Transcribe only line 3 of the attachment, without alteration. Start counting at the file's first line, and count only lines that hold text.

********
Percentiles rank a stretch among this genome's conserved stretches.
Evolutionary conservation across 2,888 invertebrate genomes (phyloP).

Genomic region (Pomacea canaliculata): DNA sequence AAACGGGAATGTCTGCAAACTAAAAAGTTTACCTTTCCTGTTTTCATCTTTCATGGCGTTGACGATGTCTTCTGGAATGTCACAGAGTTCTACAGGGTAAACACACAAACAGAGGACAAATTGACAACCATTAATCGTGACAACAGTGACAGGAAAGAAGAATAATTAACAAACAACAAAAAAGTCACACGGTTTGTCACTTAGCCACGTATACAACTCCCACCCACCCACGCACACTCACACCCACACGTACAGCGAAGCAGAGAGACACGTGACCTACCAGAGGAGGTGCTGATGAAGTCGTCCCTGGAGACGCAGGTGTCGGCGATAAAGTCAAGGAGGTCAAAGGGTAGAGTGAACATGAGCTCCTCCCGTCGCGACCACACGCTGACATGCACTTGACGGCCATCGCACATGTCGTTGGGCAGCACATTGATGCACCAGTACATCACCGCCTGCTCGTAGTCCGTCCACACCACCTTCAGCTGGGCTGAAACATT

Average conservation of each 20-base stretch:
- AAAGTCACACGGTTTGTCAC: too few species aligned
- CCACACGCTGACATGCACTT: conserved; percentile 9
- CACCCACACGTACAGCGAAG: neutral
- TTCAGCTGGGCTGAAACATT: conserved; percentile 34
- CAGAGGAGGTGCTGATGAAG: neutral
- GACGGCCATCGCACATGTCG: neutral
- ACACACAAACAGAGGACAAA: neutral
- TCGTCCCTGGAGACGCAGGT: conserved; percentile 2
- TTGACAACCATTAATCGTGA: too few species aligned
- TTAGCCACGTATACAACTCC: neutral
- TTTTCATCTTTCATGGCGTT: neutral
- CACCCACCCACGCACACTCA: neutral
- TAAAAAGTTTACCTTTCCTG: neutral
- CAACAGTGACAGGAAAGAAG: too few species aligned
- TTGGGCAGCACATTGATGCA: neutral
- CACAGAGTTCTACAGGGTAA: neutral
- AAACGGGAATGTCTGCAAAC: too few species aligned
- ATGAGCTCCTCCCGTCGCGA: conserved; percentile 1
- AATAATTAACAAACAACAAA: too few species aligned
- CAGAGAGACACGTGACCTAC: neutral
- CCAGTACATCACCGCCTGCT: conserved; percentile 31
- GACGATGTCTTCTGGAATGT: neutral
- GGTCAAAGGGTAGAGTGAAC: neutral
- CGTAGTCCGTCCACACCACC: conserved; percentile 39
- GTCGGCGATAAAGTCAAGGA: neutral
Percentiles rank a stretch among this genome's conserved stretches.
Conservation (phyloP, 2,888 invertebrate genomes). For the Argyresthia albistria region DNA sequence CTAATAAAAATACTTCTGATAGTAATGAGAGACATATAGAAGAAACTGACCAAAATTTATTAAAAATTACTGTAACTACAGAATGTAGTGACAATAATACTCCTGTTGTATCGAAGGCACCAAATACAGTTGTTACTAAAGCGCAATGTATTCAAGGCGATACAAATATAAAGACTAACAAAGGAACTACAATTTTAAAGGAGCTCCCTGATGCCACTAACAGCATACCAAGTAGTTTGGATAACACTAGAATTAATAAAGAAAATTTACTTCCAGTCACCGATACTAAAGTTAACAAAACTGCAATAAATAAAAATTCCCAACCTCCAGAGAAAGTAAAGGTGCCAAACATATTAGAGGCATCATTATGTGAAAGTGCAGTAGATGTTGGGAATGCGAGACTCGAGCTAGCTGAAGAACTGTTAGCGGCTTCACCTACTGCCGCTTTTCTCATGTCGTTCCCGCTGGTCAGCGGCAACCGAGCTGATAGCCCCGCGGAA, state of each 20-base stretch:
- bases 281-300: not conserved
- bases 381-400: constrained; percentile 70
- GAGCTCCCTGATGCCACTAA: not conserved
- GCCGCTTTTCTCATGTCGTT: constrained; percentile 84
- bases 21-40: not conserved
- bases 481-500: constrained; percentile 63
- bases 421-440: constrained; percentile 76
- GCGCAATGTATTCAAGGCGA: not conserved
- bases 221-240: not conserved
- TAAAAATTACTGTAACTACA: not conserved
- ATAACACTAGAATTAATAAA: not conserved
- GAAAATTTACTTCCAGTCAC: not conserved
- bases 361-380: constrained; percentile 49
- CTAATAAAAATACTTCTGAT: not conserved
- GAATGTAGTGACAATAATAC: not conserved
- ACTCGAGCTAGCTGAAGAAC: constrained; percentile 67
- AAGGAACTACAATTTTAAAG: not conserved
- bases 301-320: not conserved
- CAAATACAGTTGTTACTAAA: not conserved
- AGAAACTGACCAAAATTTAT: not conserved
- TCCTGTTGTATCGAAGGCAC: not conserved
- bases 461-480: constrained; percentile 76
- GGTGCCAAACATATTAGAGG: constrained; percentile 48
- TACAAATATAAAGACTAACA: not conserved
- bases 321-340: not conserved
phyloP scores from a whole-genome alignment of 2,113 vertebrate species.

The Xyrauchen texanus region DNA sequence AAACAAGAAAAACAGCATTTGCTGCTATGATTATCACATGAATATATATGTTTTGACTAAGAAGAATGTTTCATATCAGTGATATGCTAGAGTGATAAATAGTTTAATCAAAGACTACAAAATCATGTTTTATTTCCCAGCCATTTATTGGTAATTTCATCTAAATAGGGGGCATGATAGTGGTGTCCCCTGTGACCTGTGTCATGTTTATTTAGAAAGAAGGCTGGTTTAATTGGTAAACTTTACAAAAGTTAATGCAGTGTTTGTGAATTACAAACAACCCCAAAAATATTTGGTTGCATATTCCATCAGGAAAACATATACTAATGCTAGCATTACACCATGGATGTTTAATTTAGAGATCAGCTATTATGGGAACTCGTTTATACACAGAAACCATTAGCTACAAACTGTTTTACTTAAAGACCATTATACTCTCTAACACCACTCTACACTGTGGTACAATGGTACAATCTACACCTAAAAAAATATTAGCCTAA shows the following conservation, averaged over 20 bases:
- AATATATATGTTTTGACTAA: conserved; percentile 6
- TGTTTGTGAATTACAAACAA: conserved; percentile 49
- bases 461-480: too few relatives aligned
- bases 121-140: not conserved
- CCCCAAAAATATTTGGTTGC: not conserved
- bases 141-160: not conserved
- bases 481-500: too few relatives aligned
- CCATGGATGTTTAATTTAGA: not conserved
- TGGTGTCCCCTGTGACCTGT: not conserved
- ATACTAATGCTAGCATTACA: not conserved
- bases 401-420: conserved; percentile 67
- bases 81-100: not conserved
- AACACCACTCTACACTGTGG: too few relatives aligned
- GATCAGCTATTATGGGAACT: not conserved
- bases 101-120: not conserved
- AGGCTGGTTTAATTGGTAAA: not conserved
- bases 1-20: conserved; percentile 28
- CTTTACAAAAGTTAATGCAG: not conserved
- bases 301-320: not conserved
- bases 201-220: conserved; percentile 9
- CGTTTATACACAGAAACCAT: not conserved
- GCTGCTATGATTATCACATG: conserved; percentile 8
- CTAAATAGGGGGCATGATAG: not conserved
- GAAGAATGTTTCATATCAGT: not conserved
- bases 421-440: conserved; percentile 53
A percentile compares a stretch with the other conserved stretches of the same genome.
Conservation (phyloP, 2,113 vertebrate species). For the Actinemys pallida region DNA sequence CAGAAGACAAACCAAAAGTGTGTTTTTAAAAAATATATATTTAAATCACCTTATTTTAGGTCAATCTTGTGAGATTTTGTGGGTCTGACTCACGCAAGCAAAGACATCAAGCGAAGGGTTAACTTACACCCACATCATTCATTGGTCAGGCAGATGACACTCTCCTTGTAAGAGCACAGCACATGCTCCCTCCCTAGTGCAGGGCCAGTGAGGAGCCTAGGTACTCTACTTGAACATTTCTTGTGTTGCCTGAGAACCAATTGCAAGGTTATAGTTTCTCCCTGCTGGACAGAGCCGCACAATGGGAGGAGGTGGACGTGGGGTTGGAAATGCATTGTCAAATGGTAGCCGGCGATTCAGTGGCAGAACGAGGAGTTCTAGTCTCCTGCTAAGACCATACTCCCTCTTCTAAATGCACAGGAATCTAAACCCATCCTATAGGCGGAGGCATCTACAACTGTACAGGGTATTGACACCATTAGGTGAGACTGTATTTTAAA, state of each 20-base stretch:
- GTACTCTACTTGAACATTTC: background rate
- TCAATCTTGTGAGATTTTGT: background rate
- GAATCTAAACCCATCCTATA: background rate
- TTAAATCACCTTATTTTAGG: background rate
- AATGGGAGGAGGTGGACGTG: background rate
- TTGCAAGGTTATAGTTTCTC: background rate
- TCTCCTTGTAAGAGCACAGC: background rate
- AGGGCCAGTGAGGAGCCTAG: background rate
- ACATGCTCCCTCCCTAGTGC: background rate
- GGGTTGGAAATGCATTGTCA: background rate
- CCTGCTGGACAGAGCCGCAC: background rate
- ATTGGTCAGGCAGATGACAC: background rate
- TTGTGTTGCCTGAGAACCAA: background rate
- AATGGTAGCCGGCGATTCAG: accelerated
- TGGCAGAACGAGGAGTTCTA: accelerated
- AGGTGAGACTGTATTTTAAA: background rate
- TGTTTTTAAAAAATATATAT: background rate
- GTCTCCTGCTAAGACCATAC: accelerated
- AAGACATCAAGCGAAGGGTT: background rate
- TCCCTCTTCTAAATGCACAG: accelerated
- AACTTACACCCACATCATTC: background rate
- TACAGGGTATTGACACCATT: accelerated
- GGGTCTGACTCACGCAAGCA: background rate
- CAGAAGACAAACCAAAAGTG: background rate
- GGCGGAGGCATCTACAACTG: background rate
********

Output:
Genomic region (Pomacea canaliculata): DNA sequence AAACGGGAATGTCTGCAAACTAAAAAGTTTACCTTTCCTGTTTTCATCTTTCATGGCGTTGACGATGTCTTCTGGAATGTCACAGAGTTCTACAGGGTAAACACACAAACAGAGGACAAATTGACAACCATTAATCGTGACAACAGTGACAGGAAAGAAGAATAATTAACAAACAACAAAAAAGTCACACGGTTTGTCACTTAGCCACGTATACAACTCCCACCCACCCACGCACACTCACACCCACACGTACAGCGAAGCAGAGAGACACGTGACCTACCAGAGGAGGTGCTGATGAAGTCGTCCCTGGAGACGCAGGTGTCGGCGATAAAGTCAAGGAGGTCAAAGGGTAGAGTGAACATGAGCTCCTCCCGTCGCGACCACACGCTGACATGCACTTGACGGCCATCGCACATGTCGTTGGGCAGCACATTGATGCACCAGTACATCACCGCCTGCTCGTAGTCCGTCCACACCACCTTCAGCTGGGCTGAAACATT